Stellar Winery leads the way in organic farming

Date posted:
July 24, 2009

Stellar Organic Winery, situated in Trawal 275 km north of Cape Town on the N7, is the largest producer of fine organic wines in South Africa. The privately owned cellar makes use of a semi-arid climate, unrivalled refrigeration capacity and extensive in-house engineering skills to produce modern, organic Fairtrade wines.


Situated in an area famous for its spring flowers and the only semi-arid biosphere hotspot in the world, the cellar processes upwards of 13,500 tons of organic grapes from 12 farms straddling the northern boundary of the Olifants River wine region (now known as the West Coast Wine Route) and Namaqualand.


Working closely with the farms, winemaker Dudley Wilson has built a reputation for producing innovative, award-winning wines such as the no-sulphur-added range, which occupies a unique niche in markets at home and abroad.


Well-known for it’s innovative approach, Stellar has a number of “firsts” to its credit. It was the first organic winemaking operation in the world to gain the coveted Fairtrade accreditation and the first cellar in Africa to produce commercially viable no-sulphur-added wines.


The organic vineyards and winemaking process are fully certified by Control Union Certifications based in the Netherlands.


But what is organic? Organic refers to a system of farming that maintains and replenishes the fertility of the soil. The grapes are grown without the use of chemical pesticides, herbicides, fungicides or fertilizers. Only compost and organic materials are used, with indigenous vegetation for mulching. Weeds and pests are controlled using environmentally sound practices that sustain the health of our planet and ultimately our own well being, and in the cellar, the maximum allowable quantity of sulphur dioxide is half that of the maximum permitted for conventional wines, and certain chemicals are forbidden.


And what are no-sulphur-added wines? These are wines produced without the addition of sulphur dioxide at any stage of the winemaking process. Sulphur dioxide is one of the oldest known food additives and has been used in wine since ancient times when sulphur was burnt before sealing the wine in the barrels. It also develops naturally in wine as part of the fermentation process.


However, it is also added as a preservative to prevent oxidation of the wine and at the grape-crushing stage as a cleansing agent to kill unwanted bacteria and wild yeasts.


What is Fairtrade? Fairtrade is an international system of standards for producers and terms of trade for their goods that ensure farmers and workers in some of the poorest countries in the world are adequately protected and can build a more sustainable future.


The Fairtrade logo has become established as a credible, independent consumer guarantee for goods that are ethically produced and assist producers in developing countries get a better deal from international trade.


“Apart from operations to maintain the organic status of the vineyards, we implement recognised viticulture practices in order to ensure the best possible grape quality,” says Willem Rossouw, managing director. “Additional trellis wires have been attached to extended trellis poles and vines are trained to the vertical shoot positioning system (VSP). A lot of work is done to the canopy to prevent bunches and leaves from experiencing deep shade.  Aerated and ‘thin’ canopies are less likely to develop fungal diseases and allow for even grape ripening and quality. This ensures good colour development and reduces the potassium levels in the juice.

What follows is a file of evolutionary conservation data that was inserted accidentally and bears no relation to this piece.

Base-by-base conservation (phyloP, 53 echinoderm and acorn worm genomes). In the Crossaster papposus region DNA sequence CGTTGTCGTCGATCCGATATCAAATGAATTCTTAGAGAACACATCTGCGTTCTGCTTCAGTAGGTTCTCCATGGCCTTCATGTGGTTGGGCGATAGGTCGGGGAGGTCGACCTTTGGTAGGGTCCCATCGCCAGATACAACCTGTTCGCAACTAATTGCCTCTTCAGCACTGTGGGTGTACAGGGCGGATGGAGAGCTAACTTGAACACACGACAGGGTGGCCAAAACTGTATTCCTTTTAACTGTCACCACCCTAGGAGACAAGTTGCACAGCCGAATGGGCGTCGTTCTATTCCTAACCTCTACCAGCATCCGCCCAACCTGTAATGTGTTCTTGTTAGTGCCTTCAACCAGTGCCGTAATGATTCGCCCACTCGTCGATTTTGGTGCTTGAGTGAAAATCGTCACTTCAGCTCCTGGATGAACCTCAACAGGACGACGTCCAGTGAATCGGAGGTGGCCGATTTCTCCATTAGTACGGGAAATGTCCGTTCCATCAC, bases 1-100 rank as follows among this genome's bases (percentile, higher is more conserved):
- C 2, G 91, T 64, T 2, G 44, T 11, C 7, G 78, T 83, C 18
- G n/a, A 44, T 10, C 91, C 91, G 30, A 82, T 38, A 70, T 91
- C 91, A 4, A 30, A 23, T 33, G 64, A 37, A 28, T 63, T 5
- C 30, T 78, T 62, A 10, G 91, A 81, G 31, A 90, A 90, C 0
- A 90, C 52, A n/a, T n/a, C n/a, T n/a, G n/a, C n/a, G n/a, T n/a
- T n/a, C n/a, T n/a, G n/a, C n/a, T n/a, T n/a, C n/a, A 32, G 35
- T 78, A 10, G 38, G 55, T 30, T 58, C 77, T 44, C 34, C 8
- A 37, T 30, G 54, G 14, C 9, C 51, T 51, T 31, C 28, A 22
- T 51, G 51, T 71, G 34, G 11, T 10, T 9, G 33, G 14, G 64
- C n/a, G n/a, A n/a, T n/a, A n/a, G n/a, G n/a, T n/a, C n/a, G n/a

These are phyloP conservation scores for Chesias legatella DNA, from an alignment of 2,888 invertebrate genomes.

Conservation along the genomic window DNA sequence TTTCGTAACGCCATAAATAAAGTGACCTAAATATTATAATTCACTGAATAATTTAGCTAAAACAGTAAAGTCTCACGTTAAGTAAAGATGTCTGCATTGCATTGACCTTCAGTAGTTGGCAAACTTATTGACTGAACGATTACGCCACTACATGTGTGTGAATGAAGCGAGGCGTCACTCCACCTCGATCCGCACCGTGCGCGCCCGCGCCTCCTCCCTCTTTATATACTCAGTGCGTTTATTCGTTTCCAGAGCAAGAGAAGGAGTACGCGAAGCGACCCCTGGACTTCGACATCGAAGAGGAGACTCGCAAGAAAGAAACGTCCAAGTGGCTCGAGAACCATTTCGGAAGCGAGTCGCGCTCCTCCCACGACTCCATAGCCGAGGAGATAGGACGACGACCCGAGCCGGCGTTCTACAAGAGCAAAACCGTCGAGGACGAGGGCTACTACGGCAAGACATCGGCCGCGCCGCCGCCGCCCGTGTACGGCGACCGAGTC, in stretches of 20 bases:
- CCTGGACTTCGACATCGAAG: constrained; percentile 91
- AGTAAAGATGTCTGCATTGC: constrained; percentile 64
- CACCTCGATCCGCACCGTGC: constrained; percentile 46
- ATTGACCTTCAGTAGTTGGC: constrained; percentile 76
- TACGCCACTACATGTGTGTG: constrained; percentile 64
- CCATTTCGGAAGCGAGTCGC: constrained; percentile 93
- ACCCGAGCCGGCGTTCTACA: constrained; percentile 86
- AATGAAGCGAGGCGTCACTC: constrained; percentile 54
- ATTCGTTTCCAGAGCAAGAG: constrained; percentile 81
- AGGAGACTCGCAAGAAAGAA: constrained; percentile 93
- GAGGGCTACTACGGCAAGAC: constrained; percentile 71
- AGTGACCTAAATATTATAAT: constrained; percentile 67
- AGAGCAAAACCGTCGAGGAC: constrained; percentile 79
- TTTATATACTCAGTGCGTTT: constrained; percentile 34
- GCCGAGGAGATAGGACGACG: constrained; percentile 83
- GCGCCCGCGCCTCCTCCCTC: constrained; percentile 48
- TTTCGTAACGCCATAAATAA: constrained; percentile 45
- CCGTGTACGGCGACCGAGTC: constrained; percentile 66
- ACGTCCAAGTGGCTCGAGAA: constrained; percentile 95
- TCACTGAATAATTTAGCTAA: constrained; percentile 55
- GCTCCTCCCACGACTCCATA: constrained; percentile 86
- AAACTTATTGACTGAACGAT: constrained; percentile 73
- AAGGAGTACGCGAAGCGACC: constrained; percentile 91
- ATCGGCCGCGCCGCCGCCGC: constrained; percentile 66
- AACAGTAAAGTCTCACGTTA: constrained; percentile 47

How's this for a "papsak"? Willem and Dr. Sharon Crafford, a visitor, next to one of the massive bags which Stellar uses for the production of organic wines. These two can handle way over 200 000 litres each.


“Hot growing conditions dictate that irrigation is done with the aid of sensors and computers. Water is via drip lines and regulated deficit irrigation (RDI).


“The winemaker decides when to pick. Chemical analysis is used as a tool, but the final decision relies more on flavour and tannin ripeness. Most picking is done by hand into small plastic lug boxes or 450kg fruit bins. Care is taken to pick only ripe grapes and to ensure that the bins remain free of leaves and canes.


“The cellar is built next to a table-grape packing facility. This means that we have an unrivalled refrigeration capacity as the table grapes are only processed for eight weeks of the year, and the end of the table grape season dovetails with the start of the winemaking.


“Before de-stemming and crushing, hand picked grapes of red and white cultivars are cooled to 00C in the same cold rooms used to chill the table grapes. The low temperature of the crushed grapes makes it possible for us to avoid the use of sulphur dioxide (SO2) at this stage as low temperatures inactivate bacteria and yeast.”


According to Rossouw, there are no compromises on ethics and production values on the organic farms and the farms are kept and managed in as natural a state as possible.


“A walk through the vineyards bears testament to this; the leaves on the vines are healthy and species of insects are varied and abundant. A soil examination reveals masses of earthworms – all indications of a healthy ecosystem.”



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